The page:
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Brain Injury: Behavior and Safety

presented by Anne Leclaire, RN, MSN, CRRN

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Disclosure Statement:

Financial: Anne Leclaire receives compensation from MedBridge for this course. There is no financial interest beyond the production of this course.


 Non-Financial:  Anne Leclaire has no competing non-financial interests or relationships with regard to the content presented in this course.

Satisfactory completion requirements: All disciplines must complete learning assessments to be awarded credit, no minimum score required unless otherwise specified within the course.

MedBridge is committed to accessibility for all of our subscribers. If you are in need of a disability-related accommodation, please contact [email protected]. We will process requests for reasonable accommodation and will provide reasonable accommodations where appropriate, in a prompt and efficient manner.

Accreditation Check:

Patients with brain injuries often exhibit changes in behavior. Some changes may be transient while others may be more profound and permanent. Occasionally these behavior changes, such as agitation, can pose safety concerns for the patient, family, and the nursing staff. Nurses must be able to recognize all changes in behavior and understand the implications for patient care and safety. In this course, participants will learn how to identify and address changes in behavior and propose interventions to promote improved cognitive function. Additionally, the characteristics and management of agitation and other potential challenges to patient safety will be addressed.

Meet Your Instructor

Anne Leclaire, RN, MSN, CRRN

Anne graduated with a Master of Science-Nursing from the University of Phoenix and has worked in the field of rehabilitation nursing for most of her career. She started as a staff nurse in inpatient rehabilitation at Weldon Center for Rehabilitation in Springfield, Massachusetts and then moved to Madison, Wisconsin, at University of Wisconsin Hospitals and…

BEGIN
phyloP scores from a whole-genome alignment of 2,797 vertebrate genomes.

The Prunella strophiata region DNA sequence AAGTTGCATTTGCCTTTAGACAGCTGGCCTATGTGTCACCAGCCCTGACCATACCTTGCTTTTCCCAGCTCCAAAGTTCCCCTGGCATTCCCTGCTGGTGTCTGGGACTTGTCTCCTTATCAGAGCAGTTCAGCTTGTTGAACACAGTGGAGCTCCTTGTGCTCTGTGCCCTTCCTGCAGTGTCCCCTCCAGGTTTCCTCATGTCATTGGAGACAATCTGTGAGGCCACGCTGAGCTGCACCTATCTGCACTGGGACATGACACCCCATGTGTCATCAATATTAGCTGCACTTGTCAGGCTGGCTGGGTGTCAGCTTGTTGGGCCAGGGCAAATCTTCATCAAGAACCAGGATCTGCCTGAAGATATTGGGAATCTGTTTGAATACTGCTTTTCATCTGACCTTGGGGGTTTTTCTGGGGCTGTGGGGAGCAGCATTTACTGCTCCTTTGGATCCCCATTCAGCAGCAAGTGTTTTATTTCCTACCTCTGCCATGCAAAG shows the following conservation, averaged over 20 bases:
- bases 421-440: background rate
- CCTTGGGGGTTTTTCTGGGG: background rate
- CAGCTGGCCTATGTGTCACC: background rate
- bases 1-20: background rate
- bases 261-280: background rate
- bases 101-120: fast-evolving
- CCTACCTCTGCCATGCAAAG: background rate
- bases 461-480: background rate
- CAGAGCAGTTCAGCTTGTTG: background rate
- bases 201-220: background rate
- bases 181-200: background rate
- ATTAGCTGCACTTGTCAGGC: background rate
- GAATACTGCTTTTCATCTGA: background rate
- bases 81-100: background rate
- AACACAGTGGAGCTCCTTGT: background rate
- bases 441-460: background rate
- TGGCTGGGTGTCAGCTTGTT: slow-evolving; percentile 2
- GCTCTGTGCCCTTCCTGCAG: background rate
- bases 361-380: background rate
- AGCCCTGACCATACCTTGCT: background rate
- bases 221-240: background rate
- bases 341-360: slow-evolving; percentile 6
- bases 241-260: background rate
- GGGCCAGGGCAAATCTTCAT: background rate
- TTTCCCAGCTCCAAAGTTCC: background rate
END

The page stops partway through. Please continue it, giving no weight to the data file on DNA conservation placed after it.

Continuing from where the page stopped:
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Chapters & Learning Objectives

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1. Cognition

All patients with brain injury sustain some level of cognitive impairment. The extent of these deficits depends on the location and severity of the brain damage. This chapter addresses typical cognitive impairments and identifies interventions that the rehabilitation nurse can use to improve patient functional outcomes.

2. Behavior Changes

Behavior changes are commonly seen in individuals with brain injury. Some behaviors are linked to the phases of brain recovery while others are static and possibly permanent. This chapter focuses on addressing the behavior changes commonly seen and identifying strategies for use by the rehabilitation nurse to improve functional outcomes and promote patient safety.

3. Agitation

Periods of agitation challenge even the most experienced rehabilitation nurses. Agitation can be categorized into four different classifications. This chapter will review the characteristics of agitation and identify strategies that the rehabilitation nurse can implement to address agitation to promote patient and staff safety.

4. Safety Concerns

Behaviors resulting from a brain injury often raise safety concerns as they place the patient at risk for additional injury. Rehabilitation nurses are challenged to identify measures to keep them and others safe from injury. This chapter discusses how elopement, impulsivity, and aggression can test the creativity of the nurse to promote activity yet minimize the risks of injury to the patient and staff.

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